Charles-Henri Sanson

Charles-Henri Sanson

Paris, City of Paris, Île-de-France, France
Death 4 Jul 1806 (aged 67)
Paris, City of Paris, Île-de-France, France
Burial Paris, City of Paris, Île-de-France, France
Plot Division 20.
Memorial ID 6754 · View Source
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Royal Executioner. Born in Paris to Charles-Jean-Baptiste Sanson and his first wife Madeleine Tronson. He was first raised in the convent school at Rouen until in 1753 a father of another student recognized Charles-Henri's father as the executioner and he had to leave the school, much to the regret of the principal, in order to not ruin the school's reputation. Charles-Henri Sanson was the fourth in a six-generation family dynasty of executioners. His great-grandfather, a soldier in the French royal army named Charles Sanson (1658–1695) of Abbeville, was appointed as Executioner of Paris in 1684. Upon his death in 1695, the Sanson patriarch passed the office to his son, also named Charles (1681- September 12, 1726). When this second Charles died, an official regency held the position until his young son, Charles John Baptiste Sanson (1719 - August 4, 1778), reached maturity. The third Sanson served all his life as High Executioner, and in his time fathered ten children. The eldest of his sons, Charles-Henri known as "The Great Sanson" - apprenticed with his father for twenty years, and was sworn into the office on December 26, 1778. As executioner he came to be known as "Monsieur de Paris" - "Gentleman of Paris". On January 10, 1765, he married his second wife, Marie-Anne Jugier. They had two sons: Henri (1767–1830), who became his official successor, and Gabriel (1769–1792), who also worked in the family business. Charles-Henri Sanson performed 2,918 executions, including Louis XVI. Even though he was not a supporter of the monarchy, he was initially reluctant to execute the king but in the end performed the execution. The Queen, Marie Antoinette, was executed by his son Henri. In his free time he liked to play the violin and cello, listened to Christoph Willibald Gluck, and often met with his longtime friend Tobias Schmidt, a well-regarded German maker of musical instruments who would later build Sanson's guillotine. Charles Henri's grandson, Henry-Clément Sanson, was the sixth and last in the dynasty of executioners, serving until 1847. Charles-Henri died in 1807 in Paris.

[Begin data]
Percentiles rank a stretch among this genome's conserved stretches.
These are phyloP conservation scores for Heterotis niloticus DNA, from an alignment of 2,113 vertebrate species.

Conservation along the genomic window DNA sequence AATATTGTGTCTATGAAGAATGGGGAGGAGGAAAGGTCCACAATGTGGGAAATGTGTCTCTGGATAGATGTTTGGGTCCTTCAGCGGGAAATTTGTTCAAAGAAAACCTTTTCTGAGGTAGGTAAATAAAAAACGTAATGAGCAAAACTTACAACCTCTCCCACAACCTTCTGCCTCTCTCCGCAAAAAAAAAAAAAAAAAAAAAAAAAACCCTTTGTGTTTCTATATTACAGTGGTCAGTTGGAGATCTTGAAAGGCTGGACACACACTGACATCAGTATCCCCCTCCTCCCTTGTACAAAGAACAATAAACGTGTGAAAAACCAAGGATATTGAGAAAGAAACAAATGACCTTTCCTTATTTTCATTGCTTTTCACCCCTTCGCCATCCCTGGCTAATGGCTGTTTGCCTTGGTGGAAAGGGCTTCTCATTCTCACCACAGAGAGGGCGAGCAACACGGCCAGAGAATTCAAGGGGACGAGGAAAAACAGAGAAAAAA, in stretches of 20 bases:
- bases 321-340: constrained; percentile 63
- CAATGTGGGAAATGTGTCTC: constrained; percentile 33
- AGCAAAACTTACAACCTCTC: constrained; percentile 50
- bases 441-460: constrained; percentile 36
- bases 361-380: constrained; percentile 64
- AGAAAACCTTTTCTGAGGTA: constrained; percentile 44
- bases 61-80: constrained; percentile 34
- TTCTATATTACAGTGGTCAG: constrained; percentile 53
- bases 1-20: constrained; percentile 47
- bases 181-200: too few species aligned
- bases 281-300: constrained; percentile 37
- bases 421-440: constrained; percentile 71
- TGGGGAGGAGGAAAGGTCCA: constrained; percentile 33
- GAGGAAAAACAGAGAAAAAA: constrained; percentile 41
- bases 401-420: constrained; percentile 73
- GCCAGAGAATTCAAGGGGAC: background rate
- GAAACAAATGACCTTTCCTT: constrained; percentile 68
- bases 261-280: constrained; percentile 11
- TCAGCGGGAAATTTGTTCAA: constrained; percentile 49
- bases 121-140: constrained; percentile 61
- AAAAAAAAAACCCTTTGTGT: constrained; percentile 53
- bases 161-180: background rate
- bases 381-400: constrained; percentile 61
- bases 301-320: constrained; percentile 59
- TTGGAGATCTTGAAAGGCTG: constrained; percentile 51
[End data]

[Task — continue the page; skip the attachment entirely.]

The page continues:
Bio by: Shock

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  • Maintained by: Find a Grave
  • Added: 24 Oct 1999
  • Find a Grave Memorial 6754
  • Find a Grave, database and images ( : accessed ), memorial page for Charles-Henri Sanson (15 Feb 1739–4 Jul 1806), Find a Grave Memorial no. 6754, citing Cimetiere de Montmartre, Paris, City of Paris, Île-de-France, France ; Maintained by Find A Grave .